At Siggraph today, the Khronos Group is unveiling OpenXR 1.0, a standard specification for augmented reality (AR) and virtual reality (VR) platforms. Originally introduced four months ago, the open, royalty-free standard is now officially released.
If you are unfamiliar with OpenXR, it is a cross-platform standard that has received support for major VR and AR software and hardware companies. By leveraging the specification, developers can create applications that require less device-specific code. Essentially is makes it easier to create applications that work across platforms.
Leading VR and AR companies such as Microsoft, Epic Games, Varjo, and Oculus support the standard.
Development of augmented and mixed reality solutions is becoming more common, so a standard app framework makes sense. Khronos points out by leveraging APIs can handle features such as real-time object tracking, layers, sensor input, and 5G support.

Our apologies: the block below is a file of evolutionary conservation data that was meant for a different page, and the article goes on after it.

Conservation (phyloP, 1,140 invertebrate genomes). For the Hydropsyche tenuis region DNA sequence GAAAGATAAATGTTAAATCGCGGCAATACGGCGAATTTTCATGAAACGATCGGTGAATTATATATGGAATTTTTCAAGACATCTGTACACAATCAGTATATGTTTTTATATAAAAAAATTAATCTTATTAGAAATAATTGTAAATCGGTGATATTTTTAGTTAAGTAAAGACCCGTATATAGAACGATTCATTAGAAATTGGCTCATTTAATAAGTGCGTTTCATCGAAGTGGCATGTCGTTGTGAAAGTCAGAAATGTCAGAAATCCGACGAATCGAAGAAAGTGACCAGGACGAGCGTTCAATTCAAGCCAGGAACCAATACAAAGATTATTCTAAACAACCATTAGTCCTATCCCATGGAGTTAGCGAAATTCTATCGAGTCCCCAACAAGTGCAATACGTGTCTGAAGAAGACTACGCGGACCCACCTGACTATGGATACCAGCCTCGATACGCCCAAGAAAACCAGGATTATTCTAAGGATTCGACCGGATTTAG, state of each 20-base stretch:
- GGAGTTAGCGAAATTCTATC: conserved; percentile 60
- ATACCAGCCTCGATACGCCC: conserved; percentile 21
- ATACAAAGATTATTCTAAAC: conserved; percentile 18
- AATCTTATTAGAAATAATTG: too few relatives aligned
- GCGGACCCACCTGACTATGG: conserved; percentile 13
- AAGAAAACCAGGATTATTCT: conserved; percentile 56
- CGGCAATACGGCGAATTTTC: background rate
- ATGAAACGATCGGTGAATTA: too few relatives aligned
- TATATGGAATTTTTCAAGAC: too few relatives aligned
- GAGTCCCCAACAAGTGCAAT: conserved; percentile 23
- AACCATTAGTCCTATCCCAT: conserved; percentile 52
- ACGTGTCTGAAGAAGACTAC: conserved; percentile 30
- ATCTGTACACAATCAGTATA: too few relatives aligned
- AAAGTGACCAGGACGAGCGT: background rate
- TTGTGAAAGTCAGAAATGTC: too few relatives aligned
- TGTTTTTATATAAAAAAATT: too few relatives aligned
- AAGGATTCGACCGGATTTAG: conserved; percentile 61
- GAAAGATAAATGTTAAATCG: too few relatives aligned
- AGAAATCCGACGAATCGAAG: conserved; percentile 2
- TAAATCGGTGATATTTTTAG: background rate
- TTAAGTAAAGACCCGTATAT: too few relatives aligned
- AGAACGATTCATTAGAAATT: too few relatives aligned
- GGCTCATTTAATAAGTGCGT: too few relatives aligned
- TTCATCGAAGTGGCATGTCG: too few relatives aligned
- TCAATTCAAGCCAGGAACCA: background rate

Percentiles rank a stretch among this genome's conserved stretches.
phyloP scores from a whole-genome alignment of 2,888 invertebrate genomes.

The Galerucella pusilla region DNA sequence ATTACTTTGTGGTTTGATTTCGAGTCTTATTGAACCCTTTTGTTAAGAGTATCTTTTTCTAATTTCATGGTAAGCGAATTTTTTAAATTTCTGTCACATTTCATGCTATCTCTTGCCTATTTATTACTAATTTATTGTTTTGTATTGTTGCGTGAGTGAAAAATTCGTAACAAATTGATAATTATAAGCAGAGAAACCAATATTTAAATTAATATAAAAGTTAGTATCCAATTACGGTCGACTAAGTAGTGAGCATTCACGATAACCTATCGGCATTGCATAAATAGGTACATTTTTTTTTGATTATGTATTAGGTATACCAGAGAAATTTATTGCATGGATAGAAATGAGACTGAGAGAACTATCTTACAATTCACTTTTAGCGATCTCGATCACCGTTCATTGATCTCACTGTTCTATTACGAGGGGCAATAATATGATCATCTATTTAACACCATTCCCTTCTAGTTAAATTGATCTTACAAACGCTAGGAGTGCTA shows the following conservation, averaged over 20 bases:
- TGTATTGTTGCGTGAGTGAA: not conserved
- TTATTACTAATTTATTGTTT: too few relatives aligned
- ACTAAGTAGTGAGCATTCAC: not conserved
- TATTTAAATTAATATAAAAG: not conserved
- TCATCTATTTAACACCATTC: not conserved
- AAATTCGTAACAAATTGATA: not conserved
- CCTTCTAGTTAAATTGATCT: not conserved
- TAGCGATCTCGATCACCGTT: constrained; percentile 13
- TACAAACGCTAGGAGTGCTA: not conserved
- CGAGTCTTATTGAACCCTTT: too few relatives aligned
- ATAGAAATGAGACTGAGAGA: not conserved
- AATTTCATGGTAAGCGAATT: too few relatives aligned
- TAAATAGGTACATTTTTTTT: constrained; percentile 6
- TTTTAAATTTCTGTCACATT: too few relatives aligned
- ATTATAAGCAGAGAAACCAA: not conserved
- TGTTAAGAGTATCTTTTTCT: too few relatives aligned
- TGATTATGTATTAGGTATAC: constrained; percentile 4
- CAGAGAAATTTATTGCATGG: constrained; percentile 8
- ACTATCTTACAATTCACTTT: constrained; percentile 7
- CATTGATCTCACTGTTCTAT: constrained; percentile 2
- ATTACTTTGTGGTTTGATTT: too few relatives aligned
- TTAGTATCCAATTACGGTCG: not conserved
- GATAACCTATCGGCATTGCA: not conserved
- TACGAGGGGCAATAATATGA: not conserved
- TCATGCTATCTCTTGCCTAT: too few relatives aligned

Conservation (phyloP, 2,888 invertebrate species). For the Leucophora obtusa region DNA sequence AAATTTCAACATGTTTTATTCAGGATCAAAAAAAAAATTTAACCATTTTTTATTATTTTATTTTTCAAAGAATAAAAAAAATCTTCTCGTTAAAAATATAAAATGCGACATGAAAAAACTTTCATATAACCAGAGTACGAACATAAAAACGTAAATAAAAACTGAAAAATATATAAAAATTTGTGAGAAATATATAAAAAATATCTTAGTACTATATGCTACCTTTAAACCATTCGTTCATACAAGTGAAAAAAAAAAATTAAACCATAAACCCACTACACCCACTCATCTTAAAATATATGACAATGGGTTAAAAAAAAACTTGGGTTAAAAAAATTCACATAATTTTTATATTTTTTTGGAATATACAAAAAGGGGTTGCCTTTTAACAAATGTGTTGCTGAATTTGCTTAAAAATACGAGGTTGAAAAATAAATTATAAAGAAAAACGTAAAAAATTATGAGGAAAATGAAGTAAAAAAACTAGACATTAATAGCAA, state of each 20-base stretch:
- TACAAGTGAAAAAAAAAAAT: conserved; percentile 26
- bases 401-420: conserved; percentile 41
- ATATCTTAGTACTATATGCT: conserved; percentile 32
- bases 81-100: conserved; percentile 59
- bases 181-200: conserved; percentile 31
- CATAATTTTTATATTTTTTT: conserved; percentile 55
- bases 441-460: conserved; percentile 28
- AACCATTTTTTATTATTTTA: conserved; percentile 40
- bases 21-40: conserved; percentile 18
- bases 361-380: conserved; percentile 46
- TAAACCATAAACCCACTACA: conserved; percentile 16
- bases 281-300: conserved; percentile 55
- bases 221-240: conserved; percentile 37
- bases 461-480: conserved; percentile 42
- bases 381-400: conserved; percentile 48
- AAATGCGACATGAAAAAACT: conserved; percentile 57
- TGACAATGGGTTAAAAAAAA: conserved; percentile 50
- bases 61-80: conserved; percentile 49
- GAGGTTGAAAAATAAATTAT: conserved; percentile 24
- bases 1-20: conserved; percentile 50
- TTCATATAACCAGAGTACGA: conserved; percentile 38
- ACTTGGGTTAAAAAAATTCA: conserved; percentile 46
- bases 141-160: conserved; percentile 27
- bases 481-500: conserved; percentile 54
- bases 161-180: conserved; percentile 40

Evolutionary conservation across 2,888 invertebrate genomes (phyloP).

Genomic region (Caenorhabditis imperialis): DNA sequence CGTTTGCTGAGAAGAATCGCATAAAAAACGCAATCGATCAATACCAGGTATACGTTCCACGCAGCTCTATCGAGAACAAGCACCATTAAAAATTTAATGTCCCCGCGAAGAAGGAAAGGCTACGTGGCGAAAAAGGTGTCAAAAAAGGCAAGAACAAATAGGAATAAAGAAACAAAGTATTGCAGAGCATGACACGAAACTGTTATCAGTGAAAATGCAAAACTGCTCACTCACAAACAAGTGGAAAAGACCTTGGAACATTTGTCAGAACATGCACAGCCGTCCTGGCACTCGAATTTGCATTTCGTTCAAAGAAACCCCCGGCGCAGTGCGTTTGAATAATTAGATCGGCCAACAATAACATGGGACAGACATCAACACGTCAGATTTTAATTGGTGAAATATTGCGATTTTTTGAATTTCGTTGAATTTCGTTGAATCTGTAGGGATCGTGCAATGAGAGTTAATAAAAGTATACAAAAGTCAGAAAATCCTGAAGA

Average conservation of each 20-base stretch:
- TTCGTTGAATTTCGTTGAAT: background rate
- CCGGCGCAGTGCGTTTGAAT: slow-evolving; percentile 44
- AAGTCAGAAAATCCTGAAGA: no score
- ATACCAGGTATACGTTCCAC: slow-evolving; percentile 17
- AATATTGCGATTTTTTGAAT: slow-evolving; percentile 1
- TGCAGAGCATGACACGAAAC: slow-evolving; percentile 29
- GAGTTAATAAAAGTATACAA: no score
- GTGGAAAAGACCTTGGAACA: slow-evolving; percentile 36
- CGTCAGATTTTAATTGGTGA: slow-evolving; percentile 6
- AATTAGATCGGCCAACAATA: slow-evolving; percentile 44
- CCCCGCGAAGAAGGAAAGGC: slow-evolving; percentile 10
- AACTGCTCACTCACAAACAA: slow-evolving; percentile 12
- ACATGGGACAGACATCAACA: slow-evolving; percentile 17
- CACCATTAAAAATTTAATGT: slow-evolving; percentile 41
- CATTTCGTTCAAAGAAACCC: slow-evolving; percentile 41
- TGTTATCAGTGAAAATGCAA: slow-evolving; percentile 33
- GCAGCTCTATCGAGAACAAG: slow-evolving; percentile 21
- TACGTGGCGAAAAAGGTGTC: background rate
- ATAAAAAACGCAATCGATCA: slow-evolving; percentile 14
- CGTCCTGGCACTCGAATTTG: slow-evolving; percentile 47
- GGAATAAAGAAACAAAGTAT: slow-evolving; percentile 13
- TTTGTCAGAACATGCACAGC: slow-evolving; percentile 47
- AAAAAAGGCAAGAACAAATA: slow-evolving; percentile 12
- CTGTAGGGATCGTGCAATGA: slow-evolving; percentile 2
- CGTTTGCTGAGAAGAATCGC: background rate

However, some tools that were originally announced for the standard in March are no longer present. Khronos says developer feedback resulted in the removal of the engine editor, loader, and input subsystem.
“Our work continues as we now finalize a comprehensive test suite, integrate key game engine support, and plan the next set of features to evolve a truly vibrant, cross-platform standard for XR platforms and devices,” said OpenXR working group chair and lead Intel XR architect Brent Insko. “Now is the time for software developers to start putting OpenXR to work.”
Microsoft is among the companies supporting OpenXR, using the standard for its Windows Mixed Reality headsets. Oculus is also onboard with support on its Quest and Rift hardware platforms. Epic says it will release OpenXR 1.0 support in its Unreal Engine.
Other major supporters of the standard include HTC, Valve, Tobii, AMD, ARM, and Nvidia.